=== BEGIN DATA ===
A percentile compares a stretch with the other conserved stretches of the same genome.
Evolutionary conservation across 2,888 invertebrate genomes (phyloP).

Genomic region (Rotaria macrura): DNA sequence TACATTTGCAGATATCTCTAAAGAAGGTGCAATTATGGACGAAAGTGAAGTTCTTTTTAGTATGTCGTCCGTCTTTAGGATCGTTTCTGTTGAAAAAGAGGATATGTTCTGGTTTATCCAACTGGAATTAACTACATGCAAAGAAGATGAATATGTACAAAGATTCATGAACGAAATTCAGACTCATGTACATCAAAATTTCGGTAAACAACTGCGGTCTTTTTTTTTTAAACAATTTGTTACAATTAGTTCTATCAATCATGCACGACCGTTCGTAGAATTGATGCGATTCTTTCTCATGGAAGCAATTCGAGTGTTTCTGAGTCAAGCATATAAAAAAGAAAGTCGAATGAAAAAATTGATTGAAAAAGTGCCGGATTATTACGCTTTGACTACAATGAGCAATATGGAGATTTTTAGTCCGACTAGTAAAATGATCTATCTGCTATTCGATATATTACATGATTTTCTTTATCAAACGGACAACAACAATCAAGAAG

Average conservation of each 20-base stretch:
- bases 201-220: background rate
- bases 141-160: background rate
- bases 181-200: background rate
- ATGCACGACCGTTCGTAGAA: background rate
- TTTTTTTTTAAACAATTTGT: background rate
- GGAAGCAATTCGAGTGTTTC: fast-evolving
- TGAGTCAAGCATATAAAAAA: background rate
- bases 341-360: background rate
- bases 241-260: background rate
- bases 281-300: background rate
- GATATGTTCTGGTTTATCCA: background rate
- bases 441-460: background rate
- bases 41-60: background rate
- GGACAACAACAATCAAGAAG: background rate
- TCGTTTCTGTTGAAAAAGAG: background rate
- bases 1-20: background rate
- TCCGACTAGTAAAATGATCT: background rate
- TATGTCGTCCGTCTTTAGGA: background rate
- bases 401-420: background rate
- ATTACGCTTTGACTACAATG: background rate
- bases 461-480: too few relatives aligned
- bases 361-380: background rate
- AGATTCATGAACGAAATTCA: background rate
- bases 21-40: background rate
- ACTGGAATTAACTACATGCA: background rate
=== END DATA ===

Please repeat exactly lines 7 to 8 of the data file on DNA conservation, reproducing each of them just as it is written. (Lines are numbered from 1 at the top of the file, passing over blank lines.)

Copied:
- bases 181-200: background rate
- ATGCACGACCGTTCGTAGAA: background rate